Bayes Theorem.
Bayes Theorem is an important concept in probability theory. It is a statistical method to calculate conditional probabilities. This means that the likelihood of an event occurring is dependent on how probable the event is, along with the accuracy of your measuring instrument. Six Sigma Belts use it in quality improvement projects to probe probabilities. You can also use it in manufacturing environments to detect the probability of errors. When using Bayes Theorem, your probabilities are the probability of a positive result, the prior probability of the problem, the probability of a positive result with the problem and without it, plus the probability of the problem with a good result.

Benchmarking.
Benchmarking can be used by any Six Sigma practitioner to strategically improve systems by comparing your current system to an equivalent one. You may wish to compare the system used by a competitor, a company from another industry, or between divisions in your organization. Benchmarking improves critical systems that are not the primary focus of the company. For example, a manufacturing industry may wish to use benchmarking to enhance its distribution system.

Box and Whisker Plots.
Six Sigma practitioners use box and whisker plots to display small data sets, depending on their relevance to the project. You can create a box and whisker plot by plotting your first and third quartile onto a graph, with each quartile represented by the width sides of a rectangle. The length sides represent your interquartile range, while a vertical line through the middle represents your median. The whiskers are horizontal lines that extend to the largest and smallest data values, but only those that are not outliers. Your outliers are plotted using an asterisk. Outliers are usually more than 1.5 times the interquartile range above your third quartile, but below the first. You can use box and whisker plots in process improvement projects.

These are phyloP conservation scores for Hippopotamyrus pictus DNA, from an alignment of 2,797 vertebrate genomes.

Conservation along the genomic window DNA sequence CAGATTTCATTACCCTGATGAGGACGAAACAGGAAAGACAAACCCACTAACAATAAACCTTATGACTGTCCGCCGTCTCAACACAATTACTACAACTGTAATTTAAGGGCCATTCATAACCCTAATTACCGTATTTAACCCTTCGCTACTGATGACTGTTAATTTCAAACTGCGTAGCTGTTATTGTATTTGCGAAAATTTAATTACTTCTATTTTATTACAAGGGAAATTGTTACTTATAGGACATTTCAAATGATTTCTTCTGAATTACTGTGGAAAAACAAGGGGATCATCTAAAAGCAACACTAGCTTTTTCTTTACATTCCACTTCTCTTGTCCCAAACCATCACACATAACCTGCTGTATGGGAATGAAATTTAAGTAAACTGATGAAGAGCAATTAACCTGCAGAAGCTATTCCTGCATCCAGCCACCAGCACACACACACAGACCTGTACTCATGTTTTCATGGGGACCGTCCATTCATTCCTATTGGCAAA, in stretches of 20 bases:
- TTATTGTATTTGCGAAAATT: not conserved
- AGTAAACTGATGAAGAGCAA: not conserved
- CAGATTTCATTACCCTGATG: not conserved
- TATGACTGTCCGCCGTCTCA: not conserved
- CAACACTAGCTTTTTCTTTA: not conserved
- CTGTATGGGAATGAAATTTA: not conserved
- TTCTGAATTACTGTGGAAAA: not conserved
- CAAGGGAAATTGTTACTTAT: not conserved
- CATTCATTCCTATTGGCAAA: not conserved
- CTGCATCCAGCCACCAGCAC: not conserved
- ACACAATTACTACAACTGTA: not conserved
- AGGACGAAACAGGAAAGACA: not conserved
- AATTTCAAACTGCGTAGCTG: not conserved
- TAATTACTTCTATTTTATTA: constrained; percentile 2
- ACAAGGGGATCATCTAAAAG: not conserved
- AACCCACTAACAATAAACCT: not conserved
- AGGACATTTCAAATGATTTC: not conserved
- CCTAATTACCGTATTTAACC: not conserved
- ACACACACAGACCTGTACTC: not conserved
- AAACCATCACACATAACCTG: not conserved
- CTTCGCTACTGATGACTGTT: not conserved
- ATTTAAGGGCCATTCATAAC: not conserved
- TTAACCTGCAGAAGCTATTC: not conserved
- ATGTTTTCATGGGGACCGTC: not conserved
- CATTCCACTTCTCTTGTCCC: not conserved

C

Calibration Standard.
Your calibration standard should be used in measurement systems to calibrate your measuring devices for Six Sigma projects. Calibration standard refers to a point of known accuracy that you can trace according to the national standard. In the US, the National Institute of Standards and Technology provides the standard on which to base your work.

Cause and Effect Diagram.
The Cause and Effect diagram is also known as an Ishikawa diagram or a fishbone diagram. Six Sigma Belts use it to represent and categorize information about a problem. The diagram resembles a fish skeleton, with a central line (the spine) representing a problem, usually a production issue. Additional lines branch off the problem line, creating categories for methods, personnel, materials, and equipment. Each additional line then branches off to narrow down the potential causes. You use Cause and Effect diagrams in process improvement and root cause analysis to determine the source of an issue. Once you have found the cause, you can correct the issue and put preventative measures into place.

Central Limit Theorem.
Six Sigma project leaders use CLT, or central limit theorem, in statistical process control. CLT relies on how well data conforms to normal distribution, stating how even if a process is nonconforming, the sample means taken will still be normal. In other words, the larger the sample you work with, the greater the tendency for conformity. You use CLT by taking many samples and calculating the means of each one. When represented in a graph, the data should display a different shape for each population formed by each sample mean.